This is actually an installation of two dollshouses, stacked one on top of the other, made while Eldi was having a clear-out to make way for soundproofing works on one of their flat’s bedrooms, and make room for the more current interests of her teenager in her new room after the works were completed. There were a lot of old toy boxes that came off the shelves during the furniture shifting; their contents covered the time spanning from her daughter’s infancy to the start of adolescence.
Eldi kept hold of the toys and games with missing parts and pieces that no one but an artist would want. Her daughter kept the things she felt sentimentally attached to, and the rest went to regifting, charity, ebay, freecycle, the recycling bin or as a last resort, the bin-bin.
With the kidstuff as art materials, Eldi began to approach the Small House Gallery rooms as if she were making maquettes for proposed large scale sculptures in a spacious, light filled, high-ceilinged gallery. Fantasising about having an infinite budget and unlimited studio-, gallery- and storage space (and not having to even think about logistics and haulage costs) she imagined the works being fabricated with technicians and assistants to help, and saw the install in the Turbine Hall or Royal Academy in her mind’s eye. Someday.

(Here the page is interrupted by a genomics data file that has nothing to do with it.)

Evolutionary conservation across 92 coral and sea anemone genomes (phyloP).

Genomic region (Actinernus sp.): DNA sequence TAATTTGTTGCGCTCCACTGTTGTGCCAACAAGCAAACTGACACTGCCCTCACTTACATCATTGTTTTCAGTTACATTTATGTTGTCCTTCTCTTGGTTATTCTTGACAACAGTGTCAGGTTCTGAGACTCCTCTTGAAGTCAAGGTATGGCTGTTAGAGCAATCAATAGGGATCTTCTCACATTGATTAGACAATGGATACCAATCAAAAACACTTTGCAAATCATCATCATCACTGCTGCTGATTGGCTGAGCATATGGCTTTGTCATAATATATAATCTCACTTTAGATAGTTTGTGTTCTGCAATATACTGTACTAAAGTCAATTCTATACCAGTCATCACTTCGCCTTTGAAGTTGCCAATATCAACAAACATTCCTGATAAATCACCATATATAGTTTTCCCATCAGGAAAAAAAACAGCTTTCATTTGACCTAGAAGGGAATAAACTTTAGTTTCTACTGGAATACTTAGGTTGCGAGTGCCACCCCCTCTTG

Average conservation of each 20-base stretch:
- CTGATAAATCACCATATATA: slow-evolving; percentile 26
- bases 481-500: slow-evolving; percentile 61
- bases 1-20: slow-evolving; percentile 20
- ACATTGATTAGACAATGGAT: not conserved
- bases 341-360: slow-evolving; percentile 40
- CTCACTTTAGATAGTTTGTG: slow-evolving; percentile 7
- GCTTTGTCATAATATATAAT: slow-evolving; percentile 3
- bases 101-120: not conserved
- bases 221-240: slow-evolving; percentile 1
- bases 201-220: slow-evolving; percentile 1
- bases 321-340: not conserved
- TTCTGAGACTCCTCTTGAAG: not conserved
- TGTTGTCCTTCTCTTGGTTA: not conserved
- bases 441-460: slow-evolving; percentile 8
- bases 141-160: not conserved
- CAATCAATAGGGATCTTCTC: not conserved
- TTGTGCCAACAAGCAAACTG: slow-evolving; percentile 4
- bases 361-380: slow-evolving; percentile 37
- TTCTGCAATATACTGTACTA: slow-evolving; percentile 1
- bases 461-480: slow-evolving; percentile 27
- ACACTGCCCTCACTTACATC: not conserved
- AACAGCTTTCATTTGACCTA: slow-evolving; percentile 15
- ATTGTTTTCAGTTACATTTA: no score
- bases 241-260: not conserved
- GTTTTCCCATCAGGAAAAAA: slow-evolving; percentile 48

Creating these small, creative homages to artists and movements she finds interesting, approaching the making with an ‘as if’ mindset, as if they would inevitably be scaled up to huge proportions one day, brought Eldi immense enjoyment and delight. It had the positive side effect of helping her relax during quite a stressful time for herself and her daughter. Above all, it helped her shed a bit of world-weary cynicism, and recover some lost innocence. Connecting again to the pure unfettered playfulness of the childhood imagination, when the mind isn’t bogged down by “oh but that’s too expensive” and is filled with the unbounded potential of “just make believe that” is a very precious experience indeed.
Eldi’s been a long-time admirer of the artists Phyllida Barlow, Cornelia Parker and Louise Bourgeois. She’s also a fan of Helen Marten. She’s especially fond of the scale and aesthetic of Phyllida Barlow’s sculptures and installations, and she hopes that maybe some day, when she’s a ‘grown-up’, with a grown-up budget and team, she’ll get the chance to work at that scale, too. (wink)
(The saga of the soundproofing, what prompted it, and why it’s taken so bloomin’ long for it to get done, will have to be reserved for another day, and another artwork, perhaps.)